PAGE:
Hard work, more consistency paying off for Corey Crawford

Quenneville: Crawford getting better, more consistent every year (0:43)

Blackhawks coach Joel Quenneville cites goalie Corey Crawford's work ethic as a reason he has found consistency and improved every year. (0:43)

CHICAGO -- The knocks on Chicago Blackhawks goaltender Corey Crawford used to be plentiful.

He wasn't mentally tough enough. His glove side was susceptible. He couldn't steal games on his own. He wasn't worth the six-year, $36 million contract he was given in 2013. He wasn't good enough to be the No. 1 goalie on a Stanley Cup championship team.

Those criticisms no longer exist. Crawford has turned each of them aside just as he does opponents' shots, and he has done so over a significant amount of time. The sample size is now large enough to determine who Crawford really is as a goaltender.

It's no longer just about what he did in the lockout-shortened 2013 season (Stanley Cup title), the 2013-14 season (advanced to conference finals), the 2014-15 season (another Cup) or even what he's doing this season (25-10-2, 2.17 goals-against average, .929 save percentage). It's about what Crawford has done over that entire span and how his numbers indicate he continues to improve. He has firmly placed himself in the upper echelon of NHL goalies.

"There's 25 other teams in the National Hockey League that would like to have Corey Crawford as their goalie," said Corey Hirsch, a former NHL goalie and coach. "He's been that good. When you're a goalie on a good team, people always say he wouldn't be as good if his team wasn't as good. It all goes hand-in-hand. You still have to stop the puck.

"Would he be this good on a team like Edmonton? I don't know. I think he stabilizes a group like that. He's the type of goalie who can build confidence. He can stabilize that team. I've seen him steal games. It's always tough to get that type of credit."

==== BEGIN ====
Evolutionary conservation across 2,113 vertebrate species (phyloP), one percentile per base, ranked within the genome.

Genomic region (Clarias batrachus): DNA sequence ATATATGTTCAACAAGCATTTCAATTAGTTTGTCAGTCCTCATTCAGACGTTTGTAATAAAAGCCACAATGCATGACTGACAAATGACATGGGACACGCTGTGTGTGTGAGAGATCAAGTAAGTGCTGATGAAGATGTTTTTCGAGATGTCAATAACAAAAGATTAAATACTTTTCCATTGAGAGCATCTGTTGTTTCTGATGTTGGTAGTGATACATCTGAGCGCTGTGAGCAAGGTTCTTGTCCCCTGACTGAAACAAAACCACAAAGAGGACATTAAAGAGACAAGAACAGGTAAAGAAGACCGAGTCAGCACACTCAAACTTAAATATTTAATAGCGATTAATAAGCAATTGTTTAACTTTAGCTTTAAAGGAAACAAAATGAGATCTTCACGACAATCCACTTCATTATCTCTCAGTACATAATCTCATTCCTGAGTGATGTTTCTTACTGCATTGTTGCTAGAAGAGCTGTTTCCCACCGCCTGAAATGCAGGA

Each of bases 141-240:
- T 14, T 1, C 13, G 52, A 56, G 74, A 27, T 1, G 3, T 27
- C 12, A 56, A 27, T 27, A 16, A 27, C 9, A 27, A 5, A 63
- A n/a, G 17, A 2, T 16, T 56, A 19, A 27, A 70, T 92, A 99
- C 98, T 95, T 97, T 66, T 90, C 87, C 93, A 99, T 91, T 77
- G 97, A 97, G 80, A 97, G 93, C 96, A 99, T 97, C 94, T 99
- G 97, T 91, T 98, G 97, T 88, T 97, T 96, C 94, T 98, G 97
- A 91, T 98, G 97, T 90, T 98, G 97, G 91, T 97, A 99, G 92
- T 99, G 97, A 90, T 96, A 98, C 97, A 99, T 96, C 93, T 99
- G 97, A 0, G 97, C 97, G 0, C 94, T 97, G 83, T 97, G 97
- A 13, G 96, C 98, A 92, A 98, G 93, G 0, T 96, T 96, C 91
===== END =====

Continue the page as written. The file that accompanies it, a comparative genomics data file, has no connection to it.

Crawford, 31, has never been one to make a big deal about the credit. Even when he was an All-Star Game snub last week, he shrugged it off while teammates expressed their disappointment. Crawford admitted it would have been nice to be selected, but he also saw the upside of having the time off.

What matters to Crawford is his own play and whether he's giving the Blackhawks a chance to win. That's certainly more measurable than how much respect he's receiving. Over the past four regular seasons, he has gone 105-51-22 with a 2.19 GGA and .923 save percentage. Among goalies who have played at least 100 games during that time, only Carey Price, Cory Schneider and Tuukka Rask have better save percentages.

Crawford proved during the 2013 season that he had what it took to be a Stanley Cup-winning starter. He provided the Blackhawks a consistent effort throughout their playoff run. It was the type of game-in, game-out effort Crawford sought to give more in the regular season the past few seasons. During the 2013-14 season, Crawford was in the bottom half of No. 1 goalies with a .550 quality start percentage, which measures a goalie's consistency.

He has turned that around the past two seasons. His .667 quality start percentage was second to only Rinne last season, and Crawford is currently second to Braden Holtby this season.

Crawford has also figured out how to maintain his play throughout the course of games. He never had more than four shutouts in a season prior to this one. He already has six shutouts through 37 starts this season. He's allowed just one goal in five other games, including in the Blackhawks' 2-1 win over the Montreal Canadiens on Thursday.

"Experience helps," said Crawford. "Just being able to stay in the game and not kind of lay off a little bit. Maybe sometimes you get a little complacent at an earlier age, earlier in your career. To really stick with it and be ready for chances late."